Using Curiosity to Combat Fear

Social anxiety disorder: Causes, symptoms, and treatment

I’ve struggled with social anxiety for the majority of my life. The only time I can remember interacting with other people without hesitation or fear was when I was a very young child. It used to be so easy to go up to another child that I didn’t know at all and become friends with them in a matter of minutes. I miss those simpler times. The longer I’ve lived, the harder it has become for me to make new friends.

The last few years as a social worker have really inspired me to try harder when interacting with others. I see the way that my coworkers are so easily able to make meaningful connections to the clients we meet everyday. I’ve tried my best to mirror their social behaviors and improve my own ability to connect, but it always feels somewhat gross and fake. It’s impossible to make a real connection with another person when you are wearing a mask. Even when they don’t know you, there is a different energy that I think we are all able to pick up on whether we consciously realize it or not.

I used to make excuses to myself about why it wasn’t even worth my time to put in the effort to bond with new people. I had convinced myself that the vast majority of people just aren’t worth getting to know. Everyone is an idiot with nothing interesting to say. At least that’s what I used to believe. However, after meeting so many shockingly amazing people in the last few years, that conviction has all but eroded. Now I am happy to say that I truly believe their are still wonderful people out there for me to meet. The issue now is, how do I learn to put myself out there and keep my heart open to that possibility each time I meet someone new?

One thing I have been trying to work on is focusing on curiosity instead of fear. One of the most anxiety provoking parts of my job each day is sitting with the child while my coworkers discuss the next steps with the parent. I am always extremely nervous any time I am alone with someone I’m not close to, let alone a child that has just disclosed horrific abuse of some kind. Even though my time one of one with the children has always ended up going well, often resulting in a swell of admiration and tenderness toward them, I still can’t manage to placate my fears for each new case.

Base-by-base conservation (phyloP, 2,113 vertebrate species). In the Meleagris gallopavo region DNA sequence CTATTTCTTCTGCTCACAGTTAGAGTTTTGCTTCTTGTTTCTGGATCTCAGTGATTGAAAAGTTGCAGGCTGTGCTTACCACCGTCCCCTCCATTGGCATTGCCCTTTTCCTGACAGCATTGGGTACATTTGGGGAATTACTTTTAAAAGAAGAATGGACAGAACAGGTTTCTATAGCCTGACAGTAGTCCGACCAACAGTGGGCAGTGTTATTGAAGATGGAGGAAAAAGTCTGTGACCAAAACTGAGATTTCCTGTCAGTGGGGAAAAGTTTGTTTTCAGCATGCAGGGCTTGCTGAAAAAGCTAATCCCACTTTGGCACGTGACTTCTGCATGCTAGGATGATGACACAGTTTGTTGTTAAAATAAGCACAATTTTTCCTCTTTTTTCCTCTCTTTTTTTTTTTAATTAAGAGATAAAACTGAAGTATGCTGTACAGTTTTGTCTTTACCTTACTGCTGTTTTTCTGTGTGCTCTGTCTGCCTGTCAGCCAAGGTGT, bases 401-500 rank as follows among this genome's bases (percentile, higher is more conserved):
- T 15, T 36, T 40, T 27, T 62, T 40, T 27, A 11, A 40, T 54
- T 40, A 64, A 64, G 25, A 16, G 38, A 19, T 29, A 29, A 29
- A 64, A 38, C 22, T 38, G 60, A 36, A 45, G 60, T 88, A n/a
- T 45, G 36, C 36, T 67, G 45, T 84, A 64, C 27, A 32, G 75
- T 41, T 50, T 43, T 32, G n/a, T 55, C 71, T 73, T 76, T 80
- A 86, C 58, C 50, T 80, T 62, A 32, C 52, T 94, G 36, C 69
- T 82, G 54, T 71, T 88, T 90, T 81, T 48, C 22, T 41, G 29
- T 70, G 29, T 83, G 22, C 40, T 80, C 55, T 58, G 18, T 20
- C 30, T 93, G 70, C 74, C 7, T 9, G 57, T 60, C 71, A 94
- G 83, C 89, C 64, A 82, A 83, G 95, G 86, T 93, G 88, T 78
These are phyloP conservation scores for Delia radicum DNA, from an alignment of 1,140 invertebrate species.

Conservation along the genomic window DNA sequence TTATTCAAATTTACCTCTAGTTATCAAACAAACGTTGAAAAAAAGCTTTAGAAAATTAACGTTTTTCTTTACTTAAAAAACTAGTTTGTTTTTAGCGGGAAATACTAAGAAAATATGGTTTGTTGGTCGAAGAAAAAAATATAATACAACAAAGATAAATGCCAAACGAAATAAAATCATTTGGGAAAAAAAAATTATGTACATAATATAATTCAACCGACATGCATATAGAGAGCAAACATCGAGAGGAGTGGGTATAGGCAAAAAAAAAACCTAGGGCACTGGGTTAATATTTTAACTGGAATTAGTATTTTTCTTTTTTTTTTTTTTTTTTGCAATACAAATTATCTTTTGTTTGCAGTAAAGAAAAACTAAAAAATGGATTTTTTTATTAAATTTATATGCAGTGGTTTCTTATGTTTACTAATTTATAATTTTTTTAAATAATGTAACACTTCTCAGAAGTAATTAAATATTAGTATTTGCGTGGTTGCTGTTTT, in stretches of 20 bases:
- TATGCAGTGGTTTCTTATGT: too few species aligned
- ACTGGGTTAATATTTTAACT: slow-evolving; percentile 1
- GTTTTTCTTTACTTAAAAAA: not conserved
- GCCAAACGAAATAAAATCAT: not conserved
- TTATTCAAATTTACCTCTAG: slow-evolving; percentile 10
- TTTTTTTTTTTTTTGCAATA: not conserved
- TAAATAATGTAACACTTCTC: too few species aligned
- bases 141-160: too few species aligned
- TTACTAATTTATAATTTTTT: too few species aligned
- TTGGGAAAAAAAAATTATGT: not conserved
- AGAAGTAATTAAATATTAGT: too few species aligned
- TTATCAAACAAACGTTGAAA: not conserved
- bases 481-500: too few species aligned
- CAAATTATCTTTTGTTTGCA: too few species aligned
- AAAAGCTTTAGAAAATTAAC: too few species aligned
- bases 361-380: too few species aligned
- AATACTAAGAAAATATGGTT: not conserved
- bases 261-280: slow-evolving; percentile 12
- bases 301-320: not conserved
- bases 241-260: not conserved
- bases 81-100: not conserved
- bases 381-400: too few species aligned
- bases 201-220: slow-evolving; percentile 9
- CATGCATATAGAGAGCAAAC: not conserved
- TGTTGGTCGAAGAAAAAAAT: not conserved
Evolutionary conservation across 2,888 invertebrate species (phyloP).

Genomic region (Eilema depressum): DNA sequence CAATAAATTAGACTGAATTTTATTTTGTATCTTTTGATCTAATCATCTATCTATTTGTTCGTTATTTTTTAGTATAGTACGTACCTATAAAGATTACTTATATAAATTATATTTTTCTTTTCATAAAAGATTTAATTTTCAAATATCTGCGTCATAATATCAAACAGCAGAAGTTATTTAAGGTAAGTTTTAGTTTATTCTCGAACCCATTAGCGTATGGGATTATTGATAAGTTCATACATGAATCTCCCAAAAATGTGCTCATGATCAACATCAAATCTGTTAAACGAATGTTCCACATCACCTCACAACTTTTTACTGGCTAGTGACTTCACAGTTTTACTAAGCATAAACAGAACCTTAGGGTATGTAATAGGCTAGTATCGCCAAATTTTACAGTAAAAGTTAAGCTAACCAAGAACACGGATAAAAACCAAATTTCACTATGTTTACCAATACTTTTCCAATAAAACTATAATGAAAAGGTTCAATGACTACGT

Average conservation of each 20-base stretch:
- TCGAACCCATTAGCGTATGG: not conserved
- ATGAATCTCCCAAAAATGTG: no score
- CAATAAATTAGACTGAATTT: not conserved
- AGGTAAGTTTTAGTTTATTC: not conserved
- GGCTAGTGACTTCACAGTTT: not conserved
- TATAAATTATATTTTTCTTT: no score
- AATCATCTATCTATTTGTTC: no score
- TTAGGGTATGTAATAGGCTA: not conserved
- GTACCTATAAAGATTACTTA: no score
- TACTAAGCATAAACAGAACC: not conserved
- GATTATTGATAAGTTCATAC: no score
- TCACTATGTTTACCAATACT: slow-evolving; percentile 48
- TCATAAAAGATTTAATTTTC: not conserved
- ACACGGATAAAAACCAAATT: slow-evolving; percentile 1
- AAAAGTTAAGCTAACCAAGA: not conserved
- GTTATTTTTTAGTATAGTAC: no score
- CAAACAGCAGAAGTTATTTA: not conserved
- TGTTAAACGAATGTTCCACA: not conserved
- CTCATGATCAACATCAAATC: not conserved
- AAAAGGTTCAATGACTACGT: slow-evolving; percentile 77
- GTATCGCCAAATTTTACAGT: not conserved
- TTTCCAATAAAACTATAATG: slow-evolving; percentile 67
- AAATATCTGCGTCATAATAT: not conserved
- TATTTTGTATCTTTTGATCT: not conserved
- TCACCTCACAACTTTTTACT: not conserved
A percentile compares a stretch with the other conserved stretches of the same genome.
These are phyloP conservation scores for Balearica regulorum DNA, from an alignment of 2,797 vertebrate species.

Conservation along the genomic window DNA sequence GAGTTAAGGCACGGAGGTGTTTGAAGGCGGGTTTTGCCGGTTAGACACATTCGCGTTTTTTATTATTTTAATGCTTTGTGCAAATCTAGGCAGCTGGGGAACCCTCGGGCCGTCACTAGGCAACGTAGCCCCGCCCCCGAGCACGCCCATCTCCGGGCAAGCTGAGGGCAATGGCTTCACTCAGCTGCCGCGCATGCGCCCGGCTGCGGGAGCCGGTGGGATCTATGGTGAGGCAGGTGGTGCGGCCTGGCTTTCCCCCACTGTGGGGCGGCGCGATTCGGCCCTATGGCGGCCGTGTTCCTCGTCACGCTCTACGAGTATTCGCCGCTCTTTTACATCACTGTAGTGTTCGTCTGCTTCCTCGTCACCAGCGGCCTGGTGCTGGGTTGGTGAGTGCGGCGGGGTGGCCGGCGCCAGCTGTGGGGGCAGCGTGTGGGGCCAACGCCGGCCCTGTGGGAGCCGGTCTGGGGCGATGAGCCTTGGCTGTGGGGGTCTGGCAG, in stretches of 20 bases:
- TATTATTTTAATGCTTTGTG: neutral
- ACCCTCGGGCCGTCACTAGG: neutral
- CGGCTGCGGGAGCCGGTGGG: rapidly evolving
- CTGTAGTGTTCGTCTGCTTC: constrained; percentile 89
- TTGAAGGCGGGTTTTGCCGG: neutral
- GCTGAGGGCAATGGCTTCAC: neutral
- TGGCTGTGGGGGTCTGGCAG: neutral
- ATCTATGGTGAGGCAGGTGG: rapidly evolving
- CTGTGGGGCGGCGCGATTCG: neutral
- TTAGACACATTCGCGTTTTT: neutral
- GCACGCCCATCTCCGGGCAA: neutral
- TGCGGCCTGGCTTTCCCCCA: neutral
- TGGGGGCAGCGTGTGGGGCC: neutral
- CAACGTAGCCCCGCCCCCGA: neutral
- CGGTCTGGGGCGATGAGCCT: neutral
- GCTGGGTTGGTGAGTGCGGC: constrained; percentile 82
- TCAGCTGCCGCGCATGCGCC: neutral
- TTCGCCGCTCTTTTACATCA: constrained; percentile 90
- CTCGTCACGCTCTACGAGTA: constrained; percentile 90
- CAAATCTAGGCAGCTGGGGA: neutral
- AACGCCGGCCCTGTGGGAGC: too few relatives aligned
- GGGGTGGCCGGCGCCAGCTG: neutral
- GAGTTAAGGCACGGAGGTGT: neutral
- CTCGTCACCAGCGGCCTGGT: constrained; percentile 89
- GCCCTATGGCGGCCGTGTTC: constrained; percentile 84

I’ve noticed that when I am faced with these types of situations, my initial instinct is to shut down. All I want to do is run out the clock or avoid the encounter entirely. I also struggle to avoid prattling on about myself instead of getting to know the person I’m talking to. I guess I find it easier to talk about myself because it’s always easier to talk about what you know. And what do we know better than ourselves and our own experiences? I think this is also a subconscious attempt to control the conversation and avoid being taken off guard. When asking questions, you can never predict where the conversation may lead. One of the hallmarks of social anxiety is attempting to plan out a conversation before it happens. Obviously this never works. It just makes you less able to immerse yourself in the natural flow of conversation.

I’m working on letting go of my need to control the situation and open myself up to discovering what/who is in front of me. I would consider myself a very curious person. I am always wondering about the way others think and see the world, what interests them and why, what their goals are, etc. However, my fear easily overpowers that natural curiosity under the pressure of meeting new people, especially in a work setting. It’s always been hard for me to toe the line between authenticity and professionalism. But I’m hoping if I can keep guiding my attention back to that curiosity inside of me, eventually it will become easier to overcome my fear so that I may learn more about the person I’m talking to.

I want to practice shifting my focus from myself, my fears, worries, what this person may be thinking about me, etc. I’d rather focus on the other person and finding out who they are. I’m sure that with enough experience I can teach myself that there is nothing to fear. Sure, maybe it will be an uncomfortable conversation, but it may also be a lovely, enjoyable interaction. Based on anecdotal evidence, I’d have to say the latter is even more likely. Either way, I am going to keep trying. This world is filled with so many fascinating people with minds as mysterious and unique as my own. I can’t wait to meet them. That is going to be my mantra from now on when we have a new family coming in: I can’t wait to meet them! I wonder who they will be.

A Look at Social Anxiety Disorder | Johnstown Heights Behavioral Health

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